Toledo and USC meet in the finals this Saturday at 3pmEST (in Toledo) and will be broadcast on CBS College Sports Network.

Writes Nate at Swish Appeal:

Before haters – like Swish Appeal’s own Holly – relegate the Pac-10 to mid-major status, I would like to suggest that potentially owning the WNIT (in addition to making a Final Four appearance for the past four years) counts for something.

And yes, we’re gonna call two in a row dominant: since Wayland Baptist won the first nine titles, only the Big East (Marquette, 2008: South Florida, 2009) and Big Ten (Wisconsin, 2000; Ohio State, 2001) have claimed consecutive WNIT titles.

As described by Matt Sussman of SBN’s Hustle Belt, the USC Trojans have the opportunity to do just that against the Toledo Rockets for a conference that has widely been considered sub-par over the last few years.

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Another Aussie in the W,

but not in Tulsa?

Liz Cambage keen to get WNBA show on the road

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Cal leading scorer Stallworth to transfer

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Did you know attendance for the tournament was up 65%?

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From Walt Moody at the Centre Daily: Lady Lions still feeling ache of last loss

It’s really hard,” point guard Alex Bentley said of the second-round loss that was decided in the game’s final five seconds. “It still hurts to this day. Obviously, each day gets better. Each day, you can take a little bit away from it. You just have to move forward.”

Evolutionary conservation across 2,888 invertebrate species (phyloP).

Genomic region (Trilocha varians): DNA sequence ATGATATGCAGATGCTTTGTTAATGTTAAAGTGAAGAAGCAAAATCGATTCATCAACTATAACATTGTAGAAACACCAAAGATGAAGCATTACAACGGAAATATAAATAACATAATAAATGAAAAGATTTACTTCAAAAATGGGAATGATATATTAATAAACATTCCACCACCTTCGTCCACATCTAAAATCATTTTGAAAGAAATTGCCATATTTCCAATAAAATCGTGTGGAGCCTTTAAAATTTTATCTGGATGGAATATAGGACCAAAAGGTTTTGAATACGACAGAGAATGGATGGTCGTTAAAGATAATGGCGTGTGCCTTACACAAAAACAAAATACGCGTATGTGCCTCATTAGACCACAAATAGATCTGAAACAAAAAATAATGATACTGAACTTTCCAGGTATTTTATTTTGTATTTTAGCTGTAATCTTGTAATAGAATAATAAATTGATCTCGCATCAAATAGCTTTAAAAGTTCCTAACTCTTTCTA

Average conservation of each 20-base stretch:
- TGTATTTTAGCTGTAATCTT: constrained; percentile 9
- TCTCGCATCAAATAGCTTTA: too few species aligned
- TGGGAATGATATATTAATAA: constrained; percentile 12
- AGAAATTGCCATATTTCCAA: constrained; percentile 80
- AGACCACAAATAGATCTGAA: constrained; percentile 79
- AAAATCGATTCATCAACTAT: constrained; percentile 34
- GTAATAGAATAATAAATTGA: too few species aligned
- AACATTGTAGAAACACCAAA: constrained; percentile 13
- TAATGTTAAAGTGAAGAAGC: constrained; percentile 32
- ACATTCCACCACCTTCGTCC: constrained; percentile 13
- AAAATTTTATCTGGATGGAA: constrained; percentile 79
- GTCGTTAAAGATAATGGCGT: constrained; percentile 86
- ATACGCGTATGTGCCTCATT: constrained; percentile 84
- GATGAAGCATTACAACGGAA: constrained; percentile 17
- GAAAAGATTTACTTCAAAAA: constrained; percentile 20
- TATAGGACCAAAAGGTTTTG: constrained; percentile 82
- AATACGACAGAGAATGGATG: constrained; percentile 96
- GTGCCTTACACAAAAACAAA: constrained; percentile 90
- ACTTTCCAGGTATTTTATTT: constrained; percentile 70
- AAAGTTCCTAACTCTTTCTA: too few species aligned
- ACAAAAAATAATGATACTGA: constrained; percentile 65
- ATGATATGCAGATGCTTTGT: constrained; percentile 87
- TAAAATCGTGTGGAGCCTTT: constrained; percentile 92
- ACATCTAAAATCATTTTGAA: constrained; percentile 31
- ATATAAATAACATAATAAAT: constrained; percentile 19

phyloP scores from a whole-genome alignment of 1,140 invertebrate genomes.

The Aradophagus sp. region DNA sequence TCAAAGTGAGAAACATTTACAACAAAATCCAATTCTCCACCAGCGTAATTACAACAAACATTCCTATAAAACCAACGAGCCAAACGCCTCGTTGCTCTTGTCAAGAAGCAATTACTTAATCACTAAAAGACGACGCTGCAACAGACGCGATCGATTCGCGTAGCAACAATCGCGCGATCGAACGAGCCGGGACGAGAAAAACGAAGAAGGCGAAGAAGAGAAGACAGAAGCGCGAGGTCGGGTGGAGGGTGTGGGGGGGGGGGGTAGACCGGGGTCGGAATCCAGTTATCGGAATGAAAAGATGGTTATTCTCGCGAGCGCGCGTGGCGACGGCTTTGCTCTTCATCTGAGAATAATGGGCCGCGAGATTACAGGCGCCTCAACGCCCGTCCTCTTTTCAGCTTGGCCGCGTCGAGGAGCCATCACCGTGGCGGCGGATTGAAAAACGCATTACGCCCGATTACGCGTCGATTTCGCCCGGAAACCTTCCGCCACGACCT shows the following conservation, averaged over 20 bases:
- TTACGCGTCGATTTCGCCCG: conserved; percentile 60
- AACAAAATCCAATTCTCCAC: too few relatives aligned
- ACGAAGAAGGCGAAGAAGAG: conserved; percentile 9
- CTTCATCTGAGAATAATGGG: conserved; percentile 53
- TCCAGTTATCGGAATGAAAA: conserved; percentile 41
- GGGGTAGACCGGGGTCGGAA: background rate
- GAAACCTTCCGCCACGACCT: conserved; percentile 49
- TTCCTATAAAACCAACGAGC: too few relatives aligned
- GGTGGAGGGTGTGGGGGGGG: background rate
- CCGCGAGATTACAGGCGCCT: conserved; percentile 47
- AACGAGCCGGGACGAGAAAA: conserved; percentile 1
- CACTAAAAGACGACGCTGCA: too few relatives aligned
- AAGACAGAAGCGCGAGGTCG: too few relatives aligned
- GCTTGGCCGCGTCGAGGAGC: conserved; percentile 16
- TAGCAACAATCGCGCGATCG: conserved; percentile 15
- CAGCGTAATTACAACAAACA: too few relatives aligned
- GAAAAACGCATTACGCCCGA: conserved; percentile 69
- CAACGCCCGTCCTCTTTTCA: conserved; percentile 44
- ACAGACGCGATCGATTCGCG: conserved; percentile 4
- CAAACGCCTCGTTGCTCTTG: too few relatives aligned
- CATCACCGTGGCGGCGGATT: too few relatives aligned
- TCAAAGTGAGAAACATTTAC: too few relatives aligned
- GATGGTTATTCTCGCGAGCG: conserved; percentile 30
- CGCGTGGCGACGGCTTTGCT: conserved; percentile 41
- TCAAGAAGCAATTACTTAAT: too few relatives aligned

Penn State coach Coquese Washington believes a little hurt is not always a bad thing.

For a change in Spokane, it’s not the future of men’s coach Mark Few that everyone is talking about.

Never before has there been a major opening just a few hours away when Graves is one of the hottest commodities in the coaching ranks.

Across the state, Washington is without a coach after Tia Jackson’s resignation earlier this month. Instantly, speculation turned to Graves, who says he’s perfectly happy at Gonzaga.

Tennessee’s Glory Johnson remembers talking with teammate Vicki Baugh way back in November about the sorry state of the Lady Vols’ defense.
Johnson was recalling their conversation on Monday night following a 73-59 loss to Notre Dame in the Dayton Regional final. And it sure sounded like time, not to mention UT, had stood still.
Oh, and Deadspin notices women’s basketball. (Is that a good thing?) Let Us (Mostly) Rejoice In Pat Summitt’s Misery

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Several articles out of Maine:

Blind eye to Blodgett’s vision

UMaine players upset over Blodgett’s firing

High school basketball coaches stunned by Blodgett’s firing

Blodgett’s firing sends a message to other UMaine coaches

Fired UMaine coach Cindy Blodgett to hold press conference Thursday

Cindy Blodgett hires lawyer